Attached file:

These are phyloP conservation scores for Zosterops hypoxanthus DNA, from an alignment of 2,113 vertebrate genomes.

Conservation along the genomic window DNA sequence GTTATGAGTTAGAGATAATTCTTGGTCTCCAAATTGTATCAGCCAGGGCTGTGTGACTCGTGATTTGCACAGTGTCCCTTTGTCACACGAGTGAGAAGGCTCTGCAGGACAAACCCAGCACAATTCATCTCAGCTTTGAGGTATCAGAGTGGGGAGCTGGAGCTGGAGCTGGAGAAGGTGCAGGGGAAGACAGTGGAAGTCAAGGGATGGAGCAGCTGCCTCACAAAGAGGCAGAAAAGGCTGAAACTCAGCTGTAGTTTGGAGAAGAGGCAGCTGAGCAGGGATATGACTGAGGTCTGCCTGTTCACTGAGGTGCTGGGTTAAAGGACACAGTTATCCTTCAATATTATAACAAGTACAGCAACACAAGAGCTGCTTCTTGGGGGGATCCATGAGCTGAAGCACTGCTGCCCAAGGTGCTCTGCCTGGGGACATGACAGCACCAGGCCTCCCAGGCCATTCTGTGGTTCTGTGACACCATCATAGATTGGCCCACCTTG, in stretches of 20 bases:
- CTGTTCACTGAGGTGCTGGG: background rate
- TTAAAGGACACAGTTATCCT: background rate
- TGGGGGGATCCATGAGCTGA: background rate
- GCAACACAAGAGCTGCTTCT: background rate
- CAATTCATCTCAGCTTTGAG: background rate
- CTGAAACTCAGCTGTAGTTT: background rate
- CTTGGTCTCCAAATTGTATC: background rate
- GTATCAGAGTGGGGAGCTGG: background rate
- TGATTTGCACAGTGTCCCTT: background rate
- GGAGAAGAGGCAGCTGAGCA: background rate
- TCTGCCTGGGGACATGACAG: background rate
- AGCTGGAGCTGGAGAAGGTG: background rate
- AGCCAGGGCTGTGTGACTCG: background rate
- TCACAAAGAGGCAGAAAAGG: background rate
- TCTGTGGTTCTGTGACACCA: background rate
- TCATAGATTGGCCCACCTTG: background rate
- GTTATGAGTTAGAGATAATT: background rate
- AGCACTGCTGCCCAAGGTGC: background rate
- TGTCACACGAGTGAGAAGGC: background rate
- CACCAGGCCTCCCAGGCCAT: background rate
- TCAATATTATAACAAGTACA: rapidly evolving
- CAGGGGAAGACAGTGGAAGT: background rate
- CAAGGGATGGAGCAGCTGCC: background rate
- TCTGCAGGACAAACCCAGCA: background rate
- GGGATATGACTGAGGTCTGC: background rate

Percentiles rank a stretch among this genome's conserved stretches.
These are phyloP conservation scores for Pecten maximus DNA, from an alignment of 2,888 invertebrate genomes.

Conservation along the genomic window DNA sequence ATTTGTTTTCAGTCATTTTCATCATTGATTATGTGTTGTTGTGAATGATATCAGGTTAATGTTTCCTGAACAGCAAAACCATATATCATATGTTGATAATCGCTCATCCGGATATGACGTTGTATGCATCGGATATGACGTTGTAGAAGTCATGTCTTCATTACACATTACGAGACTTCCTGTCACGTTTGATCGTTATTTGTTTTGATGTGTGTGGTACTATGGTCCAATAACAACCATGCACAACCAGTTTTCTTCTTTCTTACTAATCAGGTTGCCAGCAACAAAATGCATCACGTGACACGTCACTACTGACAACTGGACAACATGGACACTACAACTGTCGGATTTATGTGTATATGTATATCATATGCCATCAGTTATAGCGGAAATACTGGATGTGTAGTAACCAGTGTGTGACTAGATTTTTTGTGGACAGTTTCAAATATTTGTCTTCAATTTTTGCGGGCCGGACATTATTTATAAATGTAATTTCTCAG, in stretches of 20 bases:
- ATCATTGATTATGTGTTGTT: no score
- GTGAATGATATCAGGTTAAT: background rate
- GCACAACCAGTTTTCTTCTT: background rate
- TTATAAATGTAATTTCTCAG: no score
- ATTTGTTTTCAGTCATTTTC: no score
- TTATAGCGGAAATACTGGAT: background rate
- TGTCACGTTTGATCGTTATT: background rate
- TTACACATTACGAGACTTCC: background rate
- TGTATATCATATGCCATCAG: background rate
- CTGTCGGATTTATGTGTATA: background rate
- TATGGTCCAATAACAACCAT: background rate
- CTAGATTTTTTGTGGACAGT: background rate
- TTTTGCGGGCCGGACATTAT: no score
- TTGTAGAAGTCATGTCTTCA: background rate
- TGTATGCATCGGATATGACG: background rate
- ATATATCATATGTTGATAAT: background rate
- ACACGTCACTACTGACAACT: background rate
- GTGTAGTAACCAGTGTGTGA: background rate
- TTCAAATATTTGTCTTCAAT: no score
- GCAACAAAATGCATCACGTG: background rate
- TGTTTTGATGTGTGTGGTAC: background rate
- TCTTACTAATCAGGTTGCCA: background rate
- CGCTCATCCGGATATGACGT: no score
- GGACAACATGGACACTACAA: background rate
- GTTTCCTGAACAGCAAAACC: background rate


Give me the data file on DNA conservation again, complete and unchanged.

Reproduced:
These are phyloP conservation scores for Zosterops hypoxanthus DNA, from an alignment of 2,113 vertebrate genomes.

Conservation along the genomic window DNA sequence GTTATGAGTTAGAGATAATTCTTGGTCTCCAAATTGTATCAGCCAGGGCTGTGTGACTCGTGATTTGCACAGTGTCCCTTTGTCACACGAGTGAGAAGGCTCTGCAGGACAAACCCAGCACAATTCATCTCAGCTTTGAGGTATCAGAGTGGGGAGCTGGAGCTGGAGCTGGAGAAGGTGCAGGGGAAGACAGTGGAAGTCAAGGGATGGAGCAGCTGCCTCACAAAGAGGCAGAAAAGGCTGAAACTCAGCTGTAGTTTGGAGAAGAGGCAGCTGAGCAGGGATATGACTGAGGTCTGCCTGTTCACTGAGGTGCTGGGTTAAAGGACACAGTTATCCTTCAATATTATAACAAGTACAGCAACACAAGAGCTGCTTCTTGGGGGGATCCATGAGCTGAAGCACTGCTGCCCAAGGTGCTCTGCCTGGGGACATGACAGCACCAGGCCTCCCAGGCCATTCTGTGGTTCTGTGACACCATCATAGATTGGCCCACCTTG, in stretches of 20 bases:
- CTGTTCACTGAGGTGCTGGG: background rate
- TTAAAGGACACAGTTATCCT: background rate
- TGGGGGGATCCATGAGCTGA: background rate
- GCAACACAAGAGCTGCTTCT: background rate
- CAATTCATCTCAGCTTTGAG: background rate
- CTGAAACTCAGCTGTAGTTT: background rate
- CTTGGTCTCCAAATTGTATC: background rate
- GTATCAGAGTGGGGAGCTGG: background rate
- TGATTTGCACAGTGTCCCTT: background rate
- GGAGAAGAGGCAGCTGAGCA: background rate
- TCTGCCTGGGGACATGACAG: background rate
- AGCTGGAGCTGGAGAAGGTG: background rate
- AGCCAGGGCTGTGTGACTCG: background rate
- TCACAAAGAGGCAGAAAAGG: background rate
- TCTGTGGTTCTGTGACACCA: background rate
- TCATAGATTGGCCCACCTTG: background rate
- GTTATGAGTTAGAGATAATT: background rate
- AGCACTGCTGCCCAAGGTGC: background rate
- TGTCACACGAGTGAGAAGGC: background rate
- CACCAGGCCTCCCAGGCCAT: background rate
- TCAATATTATAACAAGTACA: rapidly evolving
- CAGGGGAAGACAGTGGAAGT: background rate
- CAAGGGATGGAGCAGCTGCC: background rate
- TCTGCAGGACAAACCCAGCA: background rate
- GGGATATGACTGAGGTCTGC: background rate

Percentiles rank a stretch among this genome's conserved stretches.
These are phyloP conservation scores for Pecten maximus DNA, from an alignment of 2,888 invertebrate genomes.

Conservation along the genomic window DNA sequence ATTTGTTTTCAGTCATTTTCATCATTGATTATGTGTTGTTGTGAATGATATCAGGTTAATGTTTCCTGAACAGCAAAACCATATATCATATGTTGATAATCGCTCATCCGGATATGACGTTGTATGCATCGGATATGACGTTGTAGAAGTCATGTCTTCATTACACATTACGAGACTTCCTGTCACGTTTGATCGTTATTTGTTTTGATGTGTGTGGTACTATGGTCCAATAACAACCATGCACAACCAGTTTTCTTCTTTCTTACTAATCAGGTTGCCAGCAACAAAATGCATCACGTGACACGTCACTACTGACAACTGGACAACATGGACACTACAACTGTCGGATTTATGTGTATATGTATATCATATGCCATCAGTTATAGCGGAAATACTGGATGTGTAGTAACCAGTGTGTGACTAGATTTTTTGTGGACAGTTTCAAATATTTGTCTTCAATTTTTGCGGGCCGGACATTATTTATAAATGTAATTTCTCAG, in stretches of 20 bases:
- ATCATTGATTATGTGTTGTT: no score
- GTGAATGATATCAGGTTAAT: background rate
- GCACAACCAGTTTTCTTCTT: background rate
- TTATAAATGTAATTTCTCAG: no score
- ATTTGTTTTCAGTCATTTTC: no score
- TTATAGCGGAAATACTGGAT: background rate
- TGTCACGTTTGATCGTTATT: background rate
- TTACACATTACGAGACTTCC: background rate
- TGTATATCATATGCCATCAG: background rate
- CTGTCGGATTTATGTGTATA: background rate
- TATGGTCCAATAACAACCAT: background rate
- CTAGATTTTTTGTGGACAGT: background rate
- TTTTGCGGGCCGGACATTAT: no score
- TTGTAGAAGTCATGTCTTCA: background rate
- TGTATGCATCGGATATGACG: background rate
- ATATATCATATGTTGATAAT: background rate
- ACACGTCACTACTGACAACT: background rate
- GTGTAGTAACCAGTGTGTGA: background rate
- TTCAAATATTTGTCTTCAAT: no score
- GCAACAAAATGCATCACGTG: background rate
- TGTTTTGATGTGTGTGGTAC: background rate
- TCTTACTAATCAGGTTGCCA: background rate
- CGCTCATCCGGATATGACGT: no score
- GGACAACATGGACACTACAA: background rate
- GTTTCCTGAACAGCAAAACC: background rate